Factors associated with non-completion of follow-up: 33-month latent tuberculous infection treatment trial

R. N. Moro, T. R. Sterling, J. Saukkonen, A. Vernon, C. R. Horsburgh, R. E. Chaisson, C. D. Hamilton, M. E. Villarino, S. Goldberg

Research output: Contribution to journalArticlepeer-review

Abstract

S E T T ING: A post-hoc exploratory analysis of a randomized, open-label clinical trial that enrolled 8053 participants from the United States, Canada, Brazil, and Spain. OBJE CTIVE : To assess factors associated with noncompletion of study follow-up (NCF) in a 33-month latent tuberculous infection treatment trial, PREVENT TB. DESIGN: Participants were randomized to receive 3 months of weekly directly observed therapy vs. 9 months of daily self-administered therapy. NCF was defined as failing to be followed for at least 993 days (33 months) from enrollment. Possible factors associated with NCF were analyzed using univariate and multivariate regression via Cox proportional hazard model. RESULT S : Of 7061 adults selected for analysis, 841 (11.9%) did not complete study follow-up. Homelessness, young age, low education, history of incarceration, smoking, missing an early clinic visit, receiving isoniazid only, and male sex were significantly associated with NCF. Similar results were found in the North American region (United States and Canada) only. In Brazil and Spain, the only significant factor was missing an early clinic visit. CONCLUS IONS : Study subjects at higher risk for NCF were identified by characteristics known at enrollment or in early follow-up. Evaluation of follow-up in other trials might help determine whether the identified factors consistently correlate with retention.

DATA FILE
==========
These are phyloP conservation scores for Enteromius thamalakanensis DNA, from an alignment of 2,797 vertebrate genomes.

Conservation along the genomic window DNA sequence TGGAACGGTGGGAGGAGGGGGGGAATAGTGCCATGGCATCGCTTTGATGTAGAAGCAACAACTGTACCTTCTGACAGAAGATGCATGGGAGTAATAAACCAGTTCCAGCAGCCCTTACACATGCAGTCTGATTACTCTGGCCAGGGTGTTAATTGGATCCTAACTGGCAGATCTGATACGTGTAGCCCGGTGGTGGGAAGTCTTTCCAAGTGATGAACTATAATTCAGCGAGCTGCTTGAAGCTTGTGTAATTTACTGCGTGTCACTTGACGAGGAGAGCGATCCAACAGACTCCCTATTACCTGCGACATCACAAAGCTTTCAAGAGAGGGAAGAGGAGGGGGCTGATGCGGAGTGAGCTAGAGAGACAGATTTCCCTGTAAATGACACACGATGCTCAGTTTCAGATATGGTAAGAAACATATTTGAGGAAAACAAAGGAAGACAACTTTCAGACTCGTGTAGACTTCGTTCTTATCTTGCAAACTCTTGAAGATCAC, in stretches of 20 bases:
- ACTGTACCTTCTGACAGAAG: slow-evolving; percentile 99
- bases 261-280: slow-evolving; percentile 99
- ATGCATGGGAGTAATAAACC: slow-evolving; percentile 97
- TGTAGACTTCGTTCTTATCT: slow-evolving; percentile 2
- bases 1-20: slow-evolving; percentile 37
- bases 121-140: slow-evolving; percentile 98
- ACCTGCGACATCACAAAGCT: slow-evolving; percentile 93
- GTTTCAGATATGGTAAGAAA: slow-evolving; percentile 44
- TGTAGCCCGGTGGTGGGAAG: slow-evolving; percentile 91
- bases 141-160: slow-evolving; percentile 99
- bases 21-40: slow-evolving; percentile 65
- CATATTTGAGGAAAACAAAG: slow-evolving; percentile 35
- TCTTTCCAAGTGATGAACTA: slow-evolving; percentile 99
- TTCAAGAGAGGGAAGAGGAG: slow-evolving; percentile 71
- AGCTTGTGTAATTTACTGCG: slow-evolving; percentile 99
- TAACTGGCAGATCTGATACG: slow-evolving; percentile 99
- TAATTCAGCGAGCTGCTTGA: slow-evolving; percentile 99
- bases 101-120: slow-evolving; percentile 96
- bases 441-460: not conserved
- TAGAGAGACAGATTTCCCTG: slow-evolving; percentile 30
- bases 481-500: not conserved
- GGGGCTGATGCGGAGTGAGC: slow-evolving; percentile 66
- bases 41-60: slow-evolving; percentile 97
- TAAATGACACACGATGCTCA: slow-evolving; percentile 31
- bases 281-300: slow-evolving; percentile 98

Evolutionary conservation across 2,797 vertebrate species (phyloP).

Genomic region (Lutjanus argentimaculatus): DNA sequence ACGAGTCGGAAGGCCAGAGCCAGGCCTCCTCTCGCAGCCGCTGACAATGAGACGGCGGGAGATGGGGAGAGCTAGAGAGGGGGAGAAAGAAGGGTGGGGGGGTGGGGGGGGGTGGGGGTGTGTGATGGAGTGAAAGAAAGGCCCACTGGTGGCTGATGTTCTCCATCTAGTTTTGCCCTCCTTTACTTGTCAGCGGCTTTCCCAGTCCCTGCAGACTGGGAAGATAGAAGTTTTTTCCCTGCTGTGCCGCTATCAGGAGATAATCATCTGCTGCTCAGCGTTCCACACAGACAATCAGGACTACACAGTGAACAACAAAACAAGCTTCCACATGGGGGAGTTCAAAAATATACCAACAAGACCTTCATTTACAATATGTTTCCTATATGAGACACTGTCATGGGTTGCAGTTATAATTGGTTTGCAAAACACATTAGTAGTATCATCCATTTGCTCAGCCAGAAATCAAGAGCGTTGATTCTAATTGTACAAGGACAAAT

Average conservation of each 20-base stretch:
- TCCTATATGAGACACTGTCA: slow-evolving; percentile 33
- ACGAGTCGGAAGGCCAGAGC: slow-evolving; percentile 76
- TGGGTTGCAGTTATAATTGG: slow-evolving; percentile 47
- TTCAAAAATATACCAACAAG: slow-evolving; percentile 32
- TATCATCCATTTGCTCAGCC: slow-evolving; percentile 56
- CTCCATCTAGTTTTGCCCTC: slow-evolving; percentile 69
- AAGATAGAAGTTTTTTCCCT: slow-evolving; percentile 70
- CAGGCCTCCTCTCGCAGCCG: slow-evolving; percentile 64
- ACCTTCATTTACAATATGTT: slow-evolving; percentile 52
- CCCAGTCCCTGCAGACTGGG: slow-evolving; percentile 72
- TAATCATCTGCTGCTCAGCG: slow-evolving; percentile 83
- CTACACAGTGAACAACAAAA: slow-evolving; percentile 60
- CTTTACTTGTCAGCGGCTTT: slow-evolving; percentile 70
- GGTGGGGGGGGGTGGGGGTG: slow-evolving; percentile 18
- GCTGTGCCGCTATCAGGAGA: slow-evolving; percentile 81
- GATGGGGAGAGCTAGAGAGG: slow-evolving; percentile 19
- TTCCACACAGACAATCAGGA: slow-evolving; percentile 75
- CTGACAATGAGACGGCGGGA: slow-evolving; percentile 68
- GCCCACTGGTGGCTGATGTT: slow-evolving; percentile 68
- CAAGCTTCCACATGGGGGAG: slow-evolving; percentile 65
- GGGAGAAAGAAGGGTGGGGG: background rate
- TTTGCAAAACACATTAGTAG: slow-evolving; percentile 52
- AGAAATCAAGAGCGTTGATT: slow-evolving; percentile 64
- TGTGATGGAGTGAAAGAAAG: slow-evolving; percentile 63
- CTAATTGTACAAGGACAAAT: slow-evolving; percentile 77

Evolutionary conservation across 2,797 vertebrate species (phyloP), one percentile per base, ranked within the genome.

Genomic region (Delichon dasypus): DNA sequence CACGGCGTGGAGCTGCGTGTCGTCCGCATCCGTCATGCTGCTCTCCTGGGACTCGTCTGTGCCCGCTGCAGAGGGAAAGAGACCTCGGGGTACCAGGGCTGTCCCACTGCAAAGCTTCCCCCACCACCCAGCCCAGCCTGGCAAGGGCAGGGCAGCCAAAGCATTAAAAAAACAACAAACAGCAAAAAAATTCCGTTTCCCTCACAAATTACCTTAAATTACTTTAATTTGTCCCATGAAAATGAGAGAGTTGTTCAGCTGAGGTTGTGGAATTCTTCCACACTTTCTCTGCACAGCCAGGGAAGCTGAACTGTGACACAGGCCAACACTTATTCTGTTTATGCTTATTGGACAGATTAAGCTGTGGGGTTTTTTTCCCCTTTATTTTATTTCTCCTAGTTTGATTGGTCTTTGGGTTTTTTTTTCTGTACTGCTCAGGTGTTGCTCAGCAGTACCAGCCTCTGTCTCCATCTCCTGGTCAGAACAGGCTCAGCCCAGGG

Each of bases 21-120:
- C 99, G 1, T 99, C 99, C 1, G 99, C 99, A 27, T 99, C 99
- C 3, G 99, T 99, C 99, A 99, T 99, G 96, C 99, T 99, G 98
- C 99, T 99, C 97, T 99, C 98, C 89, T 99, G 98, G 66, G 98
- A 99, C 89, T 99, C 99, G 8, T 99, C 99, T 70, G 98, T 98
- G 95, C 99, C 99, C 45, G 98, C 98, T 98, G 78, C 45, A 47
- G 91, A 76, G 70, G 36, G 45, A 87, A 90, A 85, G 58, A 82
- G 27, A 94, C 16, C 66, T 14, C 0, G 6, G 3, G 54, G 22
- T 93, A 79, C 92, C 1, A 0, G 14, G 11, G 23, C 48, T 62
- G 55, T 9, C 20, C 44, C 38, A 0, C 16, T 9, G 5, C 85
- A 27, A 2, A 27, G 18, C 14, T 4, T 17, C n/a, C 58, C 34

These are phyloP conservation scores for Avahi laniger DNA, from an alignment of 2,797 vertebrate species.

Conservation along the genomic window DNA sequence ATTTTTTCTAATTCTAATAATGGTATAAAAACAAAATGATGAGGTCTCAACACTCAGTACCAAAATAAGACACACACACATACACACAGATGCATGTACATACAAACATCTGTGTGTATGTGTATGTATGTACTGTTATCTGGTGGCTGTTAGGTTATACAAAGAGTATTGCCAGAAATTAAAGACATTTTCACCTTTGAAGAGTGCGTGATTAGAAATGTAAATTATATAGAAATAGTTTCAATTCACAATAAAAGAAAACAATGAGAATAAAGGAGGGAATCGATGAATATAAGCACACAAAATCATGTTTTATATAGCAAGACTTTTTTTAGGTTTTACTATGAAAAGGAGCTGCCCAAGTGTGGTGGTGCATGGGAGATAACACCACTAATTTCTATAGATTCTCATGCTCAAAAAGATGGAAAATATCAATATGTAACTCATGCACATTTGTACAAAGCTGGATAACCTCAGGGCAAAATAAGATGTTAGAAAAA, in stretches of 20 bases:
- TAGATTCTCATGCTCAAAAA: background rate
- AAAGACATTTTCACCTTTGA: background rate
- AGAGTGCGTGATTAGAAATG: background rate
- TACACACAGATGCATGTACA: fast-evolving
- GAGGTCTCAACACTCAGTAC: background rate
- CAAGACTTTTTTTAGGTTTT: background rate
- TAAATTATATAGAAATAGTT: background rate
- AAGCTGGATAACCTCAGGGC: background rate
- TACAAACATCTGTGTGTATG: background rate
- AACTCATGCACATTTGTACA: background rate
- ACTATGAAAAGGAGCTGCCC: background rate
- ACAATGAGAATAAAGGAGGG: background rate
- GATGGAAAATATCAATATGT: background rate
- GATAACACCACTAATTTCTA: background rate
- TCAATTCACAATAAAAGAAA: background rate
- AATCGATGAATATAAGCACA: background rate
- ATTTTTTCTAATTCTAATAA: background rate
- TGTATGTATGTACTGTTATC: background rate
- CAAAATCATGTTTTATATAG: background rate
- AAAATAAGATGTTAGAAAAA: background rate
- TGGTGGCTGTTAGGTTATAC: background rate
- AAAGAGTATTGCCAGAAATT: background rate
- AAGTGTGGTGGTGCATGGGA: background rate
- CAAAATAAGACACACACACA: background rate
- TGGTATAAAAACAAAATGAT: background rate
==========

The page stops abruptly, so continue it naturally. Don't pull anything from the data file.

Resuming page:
Original languageEnglish (US)
Pages (from-to)286-296
Number of pages11
JournalInternational Journal of Tuberculosis and Lung Disease
Volume21
Issue number3
DOIs
StatePublished - Mar 1 2017

Keywords

  • Adherence
  • Compliance
  • LTBI
  • Loss to follow-up
  • Retention

ASJC Scopus subject areas

  • Pulmonary and Respiratory Medicine
  • Infectious Diseases

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